The unified status blue-collar workers
- white-collar workers

The fuse has not yet been removed
from the powder keg

In its decision of 7 July 2011, the Constitutional Court allowed two years time to the legislator to undo the differences in the status of blue-collar workers and white-collar workers, in particular the differences with respect to the notice periods and the unpaid first day of absence from work due to illness. 

Consequently, the rules should have been adapted as from 8 July 2013.

Only at the last minute a “final compromise proposal of the Minister of Work” has been tolerated by the industrial relations partners. The proposal still raises a lot of questions. Nevertheless, the proposal must be converted into effectively applicable rules at the latest by 31 December 2013, be it by legislation or by collective labour agreement.

No doubt a hussars’ job for Minister De Coninck!

Already in 1993 the Constitutional Court (at the time the “Arbitration Court”) warned the legislator that the differences of the employment status of the blue-collar workers (workers performing mainly manual work) and the white-collar workers (workers performing mainly intellectual work) could not be justified any longer on an objective and reasonable way on the basis of that criterion. At that time the choice was still made for a solution by graduality by granting the legislator the necessary and appropriate time to undo the differences.

In its decision, dated 7 July 2011, the Constitutional Court concluded that – notwithstanding the warning of back in 1993 – the legislator had things let be during almost 20 years, save for some modest attempts to change things. Therefore, in its decision of 7 July 2011, the Court imposes on the legislator to undo the differences, at stake in the decision, within the next two years.

The legislator (together with the industrial relations partners) was not successful in doing so. The parties concerned did not get beyond the point of putting together a “Final compromise proposal of the Minister of Work”, which – according to the proposal – must be converted into effectively applicable rules on 31 December at the latest.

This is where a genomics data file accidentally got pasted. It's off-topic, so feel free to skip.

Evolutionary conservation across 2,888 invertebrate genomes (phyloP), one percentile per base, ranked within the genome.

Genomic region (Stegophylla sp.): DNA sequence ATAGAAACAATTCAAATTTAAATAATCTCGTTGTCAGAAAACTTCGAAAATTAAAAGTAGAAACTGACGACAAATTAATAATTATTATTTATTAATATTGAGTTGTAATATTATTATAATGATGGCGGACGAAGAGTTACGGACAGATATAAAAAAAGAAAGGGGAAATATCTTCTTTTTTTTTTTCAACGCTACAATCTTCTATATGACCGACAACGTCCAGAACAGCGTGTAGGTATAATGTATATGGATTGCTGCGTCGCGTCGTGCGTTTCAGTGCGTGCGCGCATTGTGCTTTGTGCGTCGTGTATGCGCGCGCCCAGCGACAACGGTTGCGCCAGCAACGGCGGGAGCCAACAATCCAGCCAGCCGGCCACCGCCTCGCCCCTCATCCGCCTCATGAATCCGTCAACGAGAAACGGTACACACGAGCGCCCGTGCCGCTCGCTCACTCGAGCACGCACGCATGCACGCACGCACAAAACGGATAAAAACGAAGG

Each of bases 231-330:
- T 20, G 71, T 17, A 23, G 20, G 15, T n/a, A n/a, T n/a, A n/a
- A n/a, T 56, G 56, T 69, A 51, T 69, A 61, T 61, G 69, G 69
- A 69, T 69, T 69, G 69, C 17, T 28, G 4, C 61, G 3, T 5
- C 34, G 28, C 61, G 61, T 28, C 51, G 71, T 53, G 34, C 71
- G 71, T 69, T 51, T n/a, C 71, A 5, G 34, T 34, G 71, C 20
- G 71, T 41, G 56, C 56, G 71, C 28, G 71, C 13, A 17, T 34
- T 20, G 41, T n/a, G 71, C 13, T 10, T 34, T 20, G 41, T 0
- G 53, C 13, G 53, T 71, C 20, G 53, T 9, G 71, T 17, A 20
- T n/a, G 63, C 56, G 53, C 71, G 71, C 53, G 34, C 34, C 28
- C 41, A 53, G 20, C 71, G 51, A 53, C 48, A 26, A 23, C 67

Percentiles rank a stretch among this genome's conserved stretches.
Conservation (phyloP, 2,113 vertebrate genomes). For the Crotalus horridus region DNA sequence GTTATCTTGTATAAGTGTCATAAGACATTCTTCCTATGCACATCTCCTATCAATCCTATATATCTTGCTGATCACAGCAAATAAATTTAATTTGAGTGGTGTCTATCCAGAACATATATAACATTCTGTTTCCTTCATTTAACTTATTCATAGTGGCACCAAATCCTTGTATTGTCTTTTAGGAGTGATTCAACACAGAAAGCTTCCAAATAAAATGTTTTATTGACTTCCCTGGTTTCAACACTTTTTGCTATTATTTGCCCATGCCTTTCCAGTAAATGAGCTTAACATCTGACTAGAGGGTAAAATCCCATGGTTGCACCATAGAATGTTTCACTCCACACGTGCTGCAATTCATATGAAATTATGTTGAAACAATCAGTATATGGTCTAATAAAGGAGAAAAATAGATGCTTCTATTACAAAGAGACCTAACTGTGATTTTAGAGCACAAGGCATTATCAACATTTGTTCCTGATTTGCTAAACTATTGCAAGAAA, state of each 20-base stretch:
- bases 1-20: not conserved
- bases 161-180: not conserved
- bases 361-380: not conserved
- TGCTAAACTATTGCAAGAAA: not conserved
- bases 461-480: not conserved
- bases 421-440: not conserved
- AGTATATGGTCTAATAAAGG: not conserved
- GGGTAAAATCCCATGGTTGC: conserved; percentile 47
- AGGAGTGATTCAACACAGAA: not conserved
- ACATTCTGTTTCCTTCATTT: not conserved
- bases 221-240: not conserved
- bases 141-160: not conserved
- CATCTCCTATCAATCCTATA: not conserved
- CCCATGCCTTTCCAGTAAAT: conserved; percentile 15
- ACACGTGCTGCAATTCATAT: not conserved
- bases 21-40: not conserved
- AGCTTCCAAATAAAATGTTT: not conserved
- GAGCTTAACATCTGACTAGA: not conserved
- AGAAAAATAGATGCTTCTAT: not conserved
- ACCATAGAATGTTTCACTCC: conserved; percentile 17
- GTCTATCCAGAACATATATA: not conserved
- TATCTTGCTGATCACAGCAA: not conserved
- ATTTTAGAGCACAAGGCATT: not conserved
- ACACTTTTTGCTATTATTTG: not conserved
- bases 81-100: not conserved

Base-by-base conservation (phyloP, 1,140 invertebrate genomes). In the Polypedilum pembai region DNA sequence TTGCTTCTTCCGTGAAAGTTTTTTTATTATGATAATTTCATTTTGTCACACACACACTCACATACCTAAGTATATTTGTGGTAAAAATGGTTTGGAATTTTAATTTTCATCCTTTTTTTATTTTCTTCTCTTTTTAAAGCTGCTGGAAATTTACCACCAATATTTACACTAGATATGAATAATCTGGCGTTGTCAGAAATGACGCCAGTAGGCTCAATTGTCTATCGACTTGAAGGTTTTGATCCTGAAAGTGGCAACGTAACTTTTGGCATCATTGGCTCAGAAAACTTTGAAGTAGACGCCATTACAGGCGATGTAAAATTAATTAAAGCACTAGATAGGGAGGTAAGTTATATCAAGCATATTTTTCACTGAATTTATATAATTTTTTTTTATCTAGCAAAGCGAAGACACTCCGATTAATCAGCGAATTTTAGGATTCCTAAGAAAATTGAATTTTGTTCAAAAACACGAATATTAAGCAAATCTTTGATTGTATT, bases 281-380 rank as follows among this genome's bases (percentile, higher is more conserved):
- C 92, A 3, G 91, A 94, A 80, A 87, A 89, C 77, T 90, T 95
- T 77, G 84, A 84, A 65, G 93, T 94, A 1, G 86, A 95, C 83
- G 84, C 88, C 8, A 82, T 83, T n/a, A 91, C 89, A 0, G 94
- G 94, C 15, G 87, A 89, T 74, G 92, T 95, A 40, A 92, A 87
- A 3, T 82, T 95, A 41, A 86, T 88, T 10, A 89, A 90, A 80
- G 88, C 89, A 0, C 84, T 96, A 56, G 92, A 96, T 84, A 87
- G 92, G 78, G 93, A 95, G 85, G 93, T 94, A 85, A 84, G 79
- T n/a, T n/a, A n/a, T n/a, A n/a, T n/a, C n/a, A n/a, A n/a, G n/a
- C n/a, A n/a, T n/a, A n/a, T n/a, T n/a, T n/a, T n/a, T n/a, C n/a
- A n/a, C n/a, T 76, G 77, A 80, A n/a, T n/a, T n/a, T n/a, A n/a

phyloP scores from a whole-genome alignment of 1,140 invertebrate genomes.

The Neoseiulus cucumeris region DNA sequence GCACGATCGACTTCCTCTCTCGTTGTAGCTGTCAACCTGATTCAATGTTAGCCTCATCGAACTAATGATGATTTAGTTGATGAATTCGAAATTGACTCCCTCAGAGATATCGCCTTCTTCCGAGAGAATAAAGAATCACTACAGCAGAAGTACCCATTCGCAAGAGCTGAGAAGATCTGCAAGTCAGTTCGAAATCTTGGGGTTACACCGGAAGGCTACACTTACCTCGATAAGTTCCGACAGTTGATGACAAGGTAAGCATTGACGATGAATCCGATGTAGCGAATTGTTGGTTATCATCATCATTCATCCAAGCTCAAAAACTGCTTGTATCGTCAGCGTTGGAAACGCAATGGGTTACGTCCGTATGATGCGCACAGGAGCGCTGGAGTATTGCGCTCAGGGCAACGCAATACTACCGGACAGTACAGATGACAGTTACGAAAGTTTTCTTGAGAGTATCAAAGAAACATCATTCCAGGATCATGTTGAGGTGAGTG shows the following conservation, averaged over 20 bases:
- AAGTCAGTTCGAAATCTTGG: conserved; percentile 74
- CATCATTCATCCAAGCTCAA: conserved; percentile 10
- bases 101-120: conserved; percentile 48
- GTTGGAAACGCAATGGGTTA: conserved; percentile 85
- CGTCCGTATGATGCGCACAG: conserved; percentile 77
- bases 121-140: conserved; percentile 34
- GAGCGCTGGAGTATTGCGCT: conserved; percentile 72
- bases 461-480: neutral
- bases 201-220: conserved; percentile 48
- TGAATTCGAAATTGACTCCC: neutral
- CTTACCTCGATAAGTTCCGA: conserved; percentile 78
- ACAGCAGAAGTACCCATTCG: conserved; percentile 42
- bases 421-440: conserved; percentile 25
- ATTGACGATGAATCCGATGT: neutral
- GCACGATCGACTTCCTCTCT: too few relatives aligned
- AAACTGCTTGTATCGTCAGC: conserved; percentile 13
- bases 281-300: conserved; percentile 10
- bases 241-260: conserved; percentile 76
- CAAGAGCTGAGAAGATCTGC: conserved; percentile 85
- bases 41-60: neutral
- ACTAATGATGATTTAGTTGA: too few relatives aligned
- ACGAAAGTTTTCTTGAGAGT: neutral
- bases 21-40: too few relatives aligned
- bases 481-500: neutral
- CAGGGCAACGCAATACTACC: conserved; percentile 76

The legal vacuum

As a consequence of the above, a legal vacuum came into existence as from 8 July 2013 up to the date, on which the new rules become effective, particularly as regards the differences at stake in the decision of 7 July 2011, that is the notice periods for the blue-collar workers (article 59 of the law relating to employment contracts) and the unpaid first day of absence from work due to illness as applicable to the blue-collar workers (article 52, §1, second to fourth paragraph of the law relating to employment contracts).

From a strict legal point of view, on the one hand, as from 8 July 2013, article 59 can not be relied upon anymore to determine the notice period for a blue-collar worker, but, on the other hand, the new rules do not yet apply. Repeatedly, it has been suggested that this situation should put the blue-collar worker in a position to claim application of the notice periods for white-collar workers and that he should be in a position to claim payment for damages from de Belgian State, because he finds himself in a completely uncertain legal position as a result of the negligence of the Belgian State because of its failure to meet the 8 July 2013 deadline.

The “final compromise proposal of the Minister of Work”

Albeit that, also by the Constitutional Court, the differences in general between blue-collar workers and white-collar workers are questioned, yet the final compromise proposal focuses on the differences, particularly at stake in the decision of 8 July 2013: the notice periods for blue-collar workers and the unpaid first day of absence due to illness.

The new notice periods for blue-collar workers and white-collar workers:

For the workers who are engaged as from 1 January 2014, the notice periods, determined in terms of weeks (as opposed to, at present, days for the blue-collar workers, and months for the white-collar workers), are fixed as follows:

during the first quarter of employment: 2 weeks

during the second quarter of employment: 4 weeks

during the third quarter of employment: 6 weeks

during the fourth quarter of employment: 7 weeks

during the fifth quarter of employment: 8 weeks

during the sixth quarter of employment: 9 weeks

during the seventh quarter of employment: 10 weeks

during the eighth quarter of employment: 11 weeks

during the third year of employment: 12 weeks

during the fourth year of employment: 13 weeks

during the fifth year of employment: 15 weeks

as from the beginning of the sixth year of employment (five years plus one day), the notice period is increased by three weeks at the beginning of each year of employment, up to a total of 62 weeks of notice;

as from the moment the time of service of a worker is equivalent to 20 years, the notice period is increased by 1 week at the beginning of each new year of time of service.

Maintaining the rights, acquired in the past